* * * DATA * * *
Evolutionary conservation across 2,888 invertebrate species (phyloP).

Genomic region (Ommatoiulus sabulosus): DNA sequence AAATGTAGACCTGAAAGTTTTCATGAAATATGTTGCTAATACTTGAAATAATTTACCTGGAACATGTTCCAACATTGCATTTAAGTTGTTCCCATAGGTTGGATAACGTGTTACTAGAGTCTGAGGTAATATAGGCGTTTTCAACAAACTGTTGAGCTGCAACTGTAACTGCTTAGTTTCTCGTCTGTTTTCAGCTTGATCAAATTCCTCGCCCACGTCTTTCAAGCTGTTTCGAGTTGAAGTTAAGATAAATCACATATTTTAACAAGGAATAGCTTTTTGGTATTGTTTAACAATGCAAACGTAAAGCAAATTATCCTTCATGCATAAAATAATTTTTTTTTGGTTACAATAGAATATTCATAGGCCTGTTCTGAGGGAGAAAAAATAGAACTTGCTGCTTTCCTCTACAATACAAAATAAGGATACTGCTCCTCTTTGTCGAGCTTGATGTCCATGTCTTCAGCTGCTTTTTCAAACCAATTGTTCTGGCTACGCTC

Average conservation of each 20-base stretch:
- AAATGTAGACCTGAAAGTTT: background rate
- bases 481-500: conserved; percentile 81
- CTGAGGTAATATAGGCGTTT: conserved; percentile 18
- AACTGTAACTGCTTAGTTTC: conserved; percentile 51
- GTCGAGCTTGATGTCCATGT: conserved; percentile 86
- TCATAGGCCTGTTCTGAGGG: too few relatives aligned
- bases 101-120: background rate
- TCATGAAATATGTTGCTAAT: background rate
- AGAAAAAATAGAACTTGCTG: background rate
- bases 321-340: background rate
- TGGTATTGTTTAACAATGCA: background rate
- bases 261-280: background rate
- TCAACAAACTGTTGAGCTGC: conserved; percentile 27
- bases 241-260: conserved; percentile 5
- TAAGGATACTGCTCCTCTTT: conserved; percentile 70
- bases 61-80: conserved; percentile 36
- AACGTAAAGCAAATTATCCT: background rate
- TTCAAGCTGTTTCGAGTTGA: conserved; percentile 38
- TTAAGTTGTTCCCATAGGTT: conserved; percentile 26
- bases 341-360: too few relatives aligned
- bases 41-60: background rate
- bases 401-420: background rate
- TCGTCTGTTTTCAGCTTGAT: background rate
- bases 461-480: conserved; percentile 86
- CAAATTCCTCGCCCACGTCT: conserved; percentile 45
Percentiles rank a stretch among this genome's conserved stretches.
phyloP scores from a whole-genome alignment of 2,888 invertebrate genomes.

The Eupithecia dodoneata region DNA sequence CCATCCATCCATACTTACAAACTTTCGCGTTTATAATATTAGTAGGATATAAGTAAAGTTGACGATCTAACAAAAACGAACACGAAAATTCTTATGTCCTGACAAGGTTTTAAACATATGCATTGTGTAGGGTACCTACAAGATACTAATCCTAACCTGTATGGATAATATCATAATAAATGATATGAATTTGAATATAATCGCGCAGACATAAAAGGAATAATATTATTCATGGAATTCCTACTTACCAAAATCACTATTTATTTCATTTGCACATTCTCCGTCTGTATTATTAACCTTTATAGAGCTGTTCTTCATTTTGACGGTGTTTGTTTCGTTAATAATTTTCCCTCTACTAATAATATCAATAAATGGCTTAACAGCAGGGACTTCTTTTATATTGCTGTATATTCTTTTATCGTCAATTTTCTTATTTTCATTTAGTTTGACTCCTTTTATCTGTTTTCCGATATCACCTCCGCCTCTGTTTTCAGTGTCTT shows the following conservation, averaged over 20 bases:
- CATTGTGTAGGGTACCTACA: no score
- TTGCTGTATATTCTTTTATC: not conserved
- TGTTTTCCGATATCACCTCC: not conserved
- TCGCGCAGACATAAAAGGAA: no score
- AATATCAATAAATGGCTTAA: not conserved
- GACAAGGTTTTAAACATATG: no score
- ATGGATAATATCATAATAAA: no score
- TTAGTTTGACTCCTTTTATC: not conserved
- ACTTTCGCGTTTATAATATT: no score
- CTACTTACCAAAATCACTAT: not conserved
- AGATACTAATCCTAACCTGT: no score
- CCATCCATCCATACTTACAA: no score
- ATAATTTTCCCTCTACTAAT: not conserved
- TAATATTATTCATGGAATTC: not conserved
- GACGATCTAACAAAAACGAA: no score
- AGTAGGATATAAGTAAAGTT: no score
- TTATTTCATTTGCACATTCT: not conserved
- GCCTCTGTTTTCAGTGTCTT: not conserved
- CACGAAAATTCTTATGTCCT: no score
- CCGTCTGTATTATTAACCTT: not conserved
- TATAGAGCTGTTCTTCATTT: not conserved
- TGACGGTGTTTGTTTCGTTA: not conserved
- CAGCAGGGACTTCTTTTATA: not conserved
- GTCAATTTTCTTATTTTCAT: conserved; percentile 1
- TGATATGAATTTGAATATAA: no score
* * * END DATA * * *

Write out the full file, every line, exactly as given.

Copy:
Evolutionary conservation across 2,888 invertebrate species (phyloP).

Genomic region (Ommatoiulus sabulosus): DNA sequence AAATGTAGACCTGAAAGTTTTCATGAAATATGTTGCTAATACTTGAAATAATTTACCTGGAACATGTTCCAACATTGCATTTAAGTTGTTCCCATAGGTTGGATAACGTGTTACTAGAGTCTGAGGTAATATAGGCGTTTTCAACAAACTGTTGAGCTGCAACTGTAACTGCTTAGTTTCTCGTCTGTTTTCAGCTTGATCAAATTCCTCGCCCACGTCTTTCAAGCTGTTTCGAGTTGAAGTTAAGATAAATCACATATTTTAACAAGGAATAGCTTTTTGGTATTGTTTAACAATGCAAACGTAAAGCAAATTATCCTTCATGCATAAAATAATTTTTTTTTGGTTACAATAGAATATTCATAGGCCTGTTCTGAGGGAGAAAAAATAGAACTTGCTGCTTTCCTCTACAATACAAAATAAGGATACTGCTCCTCTTTGTCGAGCTTGATGTCCATGTCTTCAGCTGCTTTTTCAAACCAATTGTTCTGGCTACGCTC

Average conservation of each 20-base stretch:
- AAATGTAGACCTGAAAGTTT: background rate
- bases 481-500: conserved; percentile 81
- CTGAGGTAATATAGGCGTTT: conserved; percentile 18
- AACTGTAACTGCTTAGTTTC: conserved; percentile 51
- GTCGAGCTTGATGTCCATGT: conserved; percentile 86
- TCATAGGCCTGTTCTGAGGG: too few relatives aligned
- bases 101-120: background rate
- TCATGAAATATGTTGCTAAT: background rate
- AGAAAAAATAGAACTTGCTG: background rate
- bases 321-340: background rate
- TGGTATTGTTTAACAATGCA: background rate
- bases 261-280: background rate
- TCAACAAACTGTTGAGCTGC: conserved; percentile 27
- bases 241-260: conserved; percentile 5
- TAAGGATACTGCTCCTCTTT: conserved; percentile 70
- bases 61-80: conserved; percentile 36
- AACGTAAAGCAAATTATCCT: background rate
- TTCAAGCTGTTTCGAGTTGA: conserved; percentile 38
- TTAAGTTGTTCCCATAGGTT: conserved; percentile 26
- bases 341-360: too few relatives aligned
- bases 41-60: background rate
- bases 401-420: background rate
- TCGTCTGTTTTCAGCTTGAT: background rate
- bases 461-480: conserved; percentile 86
- CAAATTCCTCGCCCACGTCT: conserved; percentile 45
Percentiles rank a stretch among this genome's conserved stretches.
phyloP scores from a whole-genome alignment of 2,888 invertebrate genomes.

The Eupithecia dodoneata region DNA sequence CCATCCATCCATACTTACAAACTTTCGCGTTTATAATATTAGTAGGATATAAGTAAAGTTGACGATCTAACAAAAACGAACACGAAAATTCTTATGTCCTGACAAGGTTTTAAACATATGCATTGTGTAGGGTACCTACAAGATACTAATCCTAACCTGTATGGATAATATCATAATAAATGATATGAATTTGAATATAATCGCGCAGACATAAAAGGAATAATATTATTCATGGAATTCCTACTTACCAAAATCACTATTTATTTCATTTGCACATTCTCCGTCTGTATTATTAACCTTTATAGAGCTGTTCTTCATTTTGACGGTGTTTGTTTCGTTAATAATTTTCCCTCTACTAATAATATCAATAAATGGCTTAACAGCAGGGACTTCTTTTATATTGCTGTATATTCTTTTATCGTCAATTTTCTTATTTTCATTTAGTTTGACTCCTTTTATCTGTTTTCCGATATCACCTCCGCCTCTGTTTTCAGTGTCTT shows the following conservation, averaged over 20 bases:
- CATTGTGTAGGGTACCTACA: no score
- TTGCTGTATATTCTTTTATC: not conserved
- TGTTTTCCGATATCACCTCC: not conserved
- TCGCGCAGACATAAAAGGAA: no score
- AATATCAATAAATGGCTTAA: not conserved
- GACAAGGTTTTAAACATATG: no score
- ATGGATAATATCATAATAAA: no score
- TTAGTTTGACTCCTTTTATC: not conserved
- ACTTTCGCGTTTATAATATT: no score
- CTACTTACCAAAATCACTAT: not conserved
- AGATACTAATCCTAACCTGT: no score
- CCATCCATCCATACTTACAA: no score
- ATAATTTTCCCTCTACTAAT: not conserved
- TAATATTATTCATGGAATTC: not conserved
- GACGATCTAACAAAAACGAA: no score
- AGTAGGATATAAGTAAAGTT: no score
- TTATTTCATTTGCACATTCT: not conserved
- GCCTCTGTTTTCAGTGTCTT: not conserved
- CACGAAAATTCTTATGTCCT: no score
- CCGTCTGTATTATTAACCTT: not conserved
- TATAGAGCTGTTCTTCATTT: not conserved
- TGACGGTGTTTGTTTCGTTA: not conserved
- CAGCAGGGACTTCTTTTATA: not conserved
- GTCAATTTTCTTATTTTCAT: conserved; percentile 1
- TGATATGAATTTGAATATAA: no score